Back in 1971, while an employee of Farrand Optical Company, Al Nagler was given the task of designing an eyepiece for a spiffy-new, high-tech gadget designed by ITT Corporation: a night vision device. He designed an eyepiece to view the 40° field of view created by the image intensifier tube. Now, after almost 40-years of evolution, the latest generation night vision  monocular that Tele Vue is selling uses an eyepiece at least inspired by Al’s Design — if not exactly the same!
 

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Jupiter Opposition June 2019!

Solar System (Jupiter) by flickr user Eugene Beygin. All rights reserved. Here Jupiter’s Great Red Spot is facing Earth with the four Galilean satellites (labeled) on either side of the giant planet. Taken through Celestron C6-N Newtonian (6″, f/5) with Tele Vue 3x Barlow through QHY5III224 color CMOS planetary camera and tracked by Celestron AVX mount.
On June 10th, Jupiter was closest to the Earth and rose at sunset — placing it in the sky all night long. The timing makes it well placed for observation throughout much of the summer. Currently, the planet is at its best for the year, at magnitude -2.6 with an angular diameter of 46-arc-seconds. It will “fade” slightly to a still very bright magnitude -2.1  and shrink to 36-arcseconds by the start of fall, where it will be in the west at sunset, setting just a few hours later. So, now is prime-time to view and image this gas giant planet, its famous Great Red Spot (GRS), and attendant giant moons.

The Sun from Sunny Barcelona, Spain

protuberancias y superficie solares – 18/11/2017 by flickr user Jordi Sesé. All rights reserved. Used by permission. In this impressive image, a massive solar prominence erupts above the limb of the Sun. Furry spicules are visible along the entire edge of the disk. The roiling surface appearance of the Sun is caused by filaments and fibrils (prominence and spicules away from the limb — see blog text for details). All these solar features are usually invisible in ordinary white light. These phenomena are only revealed through narrow-band hydrogen-α light filters. Tele Vue 2.5x Powermate™ into ZWO ASI174MM monochrome camera using 100mm f/10 achromatic scope with modified Coronado PST Hα and BF10 blocking filter.

If you’re suffering from the cold northern winter like we are at Tele Vue headquarters in upstate New York, you’ll instantly be “warmed” by these “hot” solar images made by Jordi Sesé Puértolas from his balcony in Barcelona, Spain. These photos appear to show a blazing inferno on the “surface” of the Sun. However, science tells us this is not fire we are seeing but hot plasma (ionized gas) and gas in the wavelength of Hydrogen-α light.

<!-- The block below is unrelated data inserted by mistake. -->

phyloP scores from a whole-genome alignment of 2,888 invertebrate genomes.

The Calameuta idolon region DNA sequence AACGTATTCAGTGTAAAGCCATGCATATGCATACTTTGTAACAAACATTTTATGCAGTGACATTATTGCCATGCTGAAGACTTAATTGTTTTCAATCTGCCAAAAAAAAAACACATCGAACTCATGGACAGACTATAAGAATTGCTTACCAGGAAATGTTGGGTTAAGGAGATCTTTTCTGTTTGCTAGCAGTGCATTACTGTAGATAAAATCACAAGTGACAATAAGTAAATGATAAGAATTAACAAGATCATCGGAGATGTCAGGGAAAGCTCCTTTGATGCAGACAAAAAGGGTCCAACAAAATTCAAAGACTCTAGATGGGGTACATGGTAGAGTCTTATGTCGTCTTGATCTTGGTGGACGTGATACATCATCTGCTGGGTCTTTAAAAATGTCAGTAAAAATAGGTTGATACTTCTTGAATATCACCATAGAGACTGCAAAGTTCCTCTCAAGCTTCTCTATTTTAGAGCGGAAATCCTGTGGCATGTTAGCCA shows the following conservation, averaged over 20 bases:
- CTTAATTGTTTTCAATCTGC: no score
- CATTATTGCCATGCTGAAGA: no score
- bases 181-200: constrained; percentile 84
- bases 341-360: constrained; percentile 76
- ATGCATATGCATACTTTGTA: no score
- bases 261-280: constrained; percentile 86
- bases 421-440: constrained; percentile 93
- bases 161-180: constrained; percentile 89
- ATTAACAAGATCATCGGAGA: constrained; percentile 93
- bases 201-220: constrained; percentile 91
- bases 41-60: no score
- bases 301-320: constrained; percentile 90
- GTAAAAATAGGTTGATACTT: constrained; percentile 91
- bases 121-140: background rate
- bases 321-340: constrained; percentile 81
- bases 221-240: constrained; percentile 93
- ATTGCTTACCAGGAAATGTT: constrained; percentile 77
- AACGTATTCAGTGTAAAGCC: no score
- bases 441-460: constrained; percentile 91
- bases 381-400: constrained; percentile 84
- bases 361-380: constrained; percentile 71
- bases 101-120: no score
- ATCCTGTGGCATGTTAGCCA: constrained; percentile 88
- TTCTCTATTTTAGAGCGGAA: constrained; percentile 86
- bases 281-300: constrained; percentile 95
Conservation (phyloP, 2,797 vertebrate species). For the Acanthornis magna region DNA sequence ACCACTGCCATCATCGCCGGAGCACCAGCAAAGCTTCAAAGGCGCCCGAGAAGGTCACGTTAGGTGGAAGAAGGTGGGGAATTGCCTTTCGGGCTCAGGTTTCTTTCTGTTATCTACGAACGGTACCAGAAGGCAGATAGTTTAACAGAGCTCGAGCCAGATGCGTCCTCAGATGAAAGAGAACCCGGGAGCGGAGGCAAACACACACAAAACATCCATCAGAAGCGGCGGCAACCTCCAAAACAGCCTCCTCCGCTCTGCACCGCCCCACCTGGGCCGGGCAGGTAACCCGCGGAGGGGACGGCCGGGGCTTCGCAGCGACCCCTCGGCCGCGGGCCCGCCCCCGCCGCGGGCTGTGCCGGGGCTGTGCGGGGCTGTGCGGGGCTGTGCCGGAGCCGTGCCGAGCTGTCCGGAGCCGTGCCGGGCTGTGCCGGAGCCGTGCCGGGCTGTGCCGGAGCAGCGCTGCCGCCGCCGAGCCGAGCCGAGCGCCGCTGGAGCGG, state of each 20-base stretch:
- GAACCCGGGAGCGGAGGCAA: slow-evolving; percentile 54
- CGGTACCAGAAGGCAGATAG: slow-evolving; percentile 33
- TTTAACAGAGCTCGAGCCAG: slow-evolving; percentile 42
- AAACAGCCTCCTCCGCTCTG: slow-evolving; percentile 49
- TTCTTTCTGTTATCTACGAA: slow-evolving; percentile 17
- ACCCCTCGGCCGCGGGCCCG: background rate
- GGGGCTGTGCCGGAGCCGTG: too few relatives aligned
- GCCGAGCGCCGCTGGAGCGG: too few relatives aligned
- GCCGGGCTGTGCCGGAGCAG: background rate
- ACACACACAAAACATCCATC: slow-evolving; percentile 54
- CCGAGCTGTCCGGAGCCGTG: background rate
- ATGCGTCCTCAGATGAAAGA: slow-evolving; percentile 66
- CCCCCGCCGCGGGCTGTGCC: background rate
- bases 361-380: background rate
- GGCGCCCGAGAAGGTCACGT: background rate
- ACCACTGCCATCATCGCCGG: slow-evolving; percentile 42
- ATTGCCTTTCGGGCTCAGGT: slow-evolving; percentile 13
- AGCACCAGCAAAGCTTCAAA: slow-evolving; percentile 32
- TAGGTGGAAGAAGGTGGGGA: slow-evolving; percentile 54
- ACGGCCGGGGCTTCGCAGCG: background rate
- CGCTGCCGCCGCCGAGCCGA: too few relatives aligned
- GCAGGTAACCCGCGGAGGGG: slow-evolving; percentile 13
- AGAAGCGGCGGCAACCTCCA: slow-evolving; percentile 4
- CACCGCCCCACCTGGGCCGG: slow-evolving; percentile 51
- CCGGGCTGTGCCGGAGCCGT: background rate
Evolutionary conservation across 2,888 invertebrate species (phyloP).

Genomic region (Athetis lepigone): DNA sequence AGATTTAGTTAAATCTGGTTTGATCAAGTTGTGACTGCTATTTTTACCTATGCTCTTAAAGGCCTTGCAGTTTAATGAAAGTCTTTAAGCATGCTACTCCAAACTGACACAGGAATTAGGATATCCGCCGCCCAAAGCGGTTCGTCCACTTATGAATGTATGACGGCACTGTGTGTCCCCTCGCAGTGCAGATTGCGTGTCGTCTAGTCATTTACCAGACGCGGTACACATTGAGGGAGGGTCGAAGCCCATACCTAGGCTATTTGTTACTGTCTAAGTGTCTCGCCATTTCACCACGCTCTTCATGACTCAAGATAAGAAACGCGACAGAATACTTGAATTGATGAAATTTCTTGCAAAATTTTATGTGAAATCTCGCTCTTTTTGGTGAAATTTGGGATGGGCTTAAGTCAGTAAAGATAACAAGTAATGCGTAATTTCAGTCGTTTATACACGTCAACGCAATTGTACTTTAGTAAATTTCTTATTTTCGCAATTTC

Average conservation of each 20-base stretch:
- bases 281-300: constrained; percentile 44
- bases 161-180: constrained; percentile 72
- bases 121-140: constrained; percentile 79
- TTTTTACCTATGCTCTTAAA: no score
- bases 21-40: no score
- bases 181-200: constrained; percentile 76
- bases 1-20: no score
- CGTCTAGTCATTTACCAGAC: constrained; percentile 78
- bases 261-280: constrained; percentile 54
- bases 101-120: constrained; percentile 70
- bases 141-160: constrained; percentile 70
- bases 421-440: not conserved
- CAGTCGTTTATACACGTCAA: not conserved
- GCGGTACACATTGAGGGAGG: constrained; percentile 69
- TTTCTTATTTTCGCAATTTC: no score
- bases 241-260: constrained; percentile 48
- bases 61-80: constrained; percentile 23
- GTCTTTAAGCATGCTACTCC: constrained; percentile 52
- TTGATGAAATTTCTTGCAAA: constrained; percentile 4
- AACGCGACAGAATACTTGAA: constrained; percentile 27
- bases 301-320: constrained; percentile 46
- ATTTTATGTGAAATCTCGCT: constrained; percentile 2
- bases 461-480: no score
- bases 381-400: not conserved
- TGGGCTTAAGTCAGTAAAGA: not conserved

Return to the Moon with Michel Deconinck

This year all eyes will turn to the Moon to mark the 50th Anniversary of the first Moon landing. The Moon is the natural first target for new amateur astronomers, yet all too often as observers become seasoned, the Moon becomes a nuisance that blots the stars from the sky. This week we explore the Moon through the eyes and talented hands of Michel Deconinck. As you will see, there is much to see in the monthly dance between shadow and light on the lunar surface.

The Crater Copernicus © Michel Deconinck. All rights reserved. Used by permission. Tele Vue 10mm Delos eyepiece (100x) with 4” f/10 Bresser refractor. The 93 km Crater Copernicus was drawn on July 26, 2015, during a waxing gibbous Moon phase. “It is rather difficult to draw, many subtle details emerge such as the arc of small impact craters and its network of lighter lines that are visible over several hundred km. Some landslides are also visible, …”.

Michel Deconinck is an artist in the South of France with a passion for astronomical watercolors. He is very involved with the international astronomical community and his artistic works have been published in magazines, scientific journals, and displayed at conferences and school events. His artistry is augmented with a background in nuclear physics, engineering and astrophysics.

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Tack Sharp Stars: Overcoming Eyesight Astigmatism

Simulated image of DIOPTRX™ astigmatism correction. Your experience may vary.

This guest blog post is written by Phil Ressler, a longtime amateur astronomer who lives in Los Angeles, though his observing life began on the east coast. Phil is a veteran software industry executive, currently CEO of Sixgill, LLC.

I had never seen pinpoint or round stars — apart from observing our round Sun.

I’m old enough to remember when “pinhole” eyepieces with “soda straw” views defined what a telescope offered to the average amateur astronomer. More than anyone, Al Nagler, and more than any company, Tele Vue, changed that by opening up the sky and making it easier to explore through wider field viewing. Mr. Nagler and his company also showed us that a relatively rich field refractor could not only capably serve as an amateur’s sole telescope: it is the best telescope to own if you’re only having one. We can thank Al Nagler and Tele Vue for laying the foundation for the way visual astronomy is pursued today. Yet despite all that, until I tried a DIOPTRX™ on my 22mm Panoptic last year, I had never seen pinpoint or round stars — apart from observing our round Sun. I’ve been observing the sky through scope optics since 1961, my astigmatism never absent. For people like me, DIOPTRX™ is arguably Tele Vue’s most essential product, because it makes all of Al Nagler’s original work in eyepieces and refractors unmistakably worthwhile to the astigmatic viewer.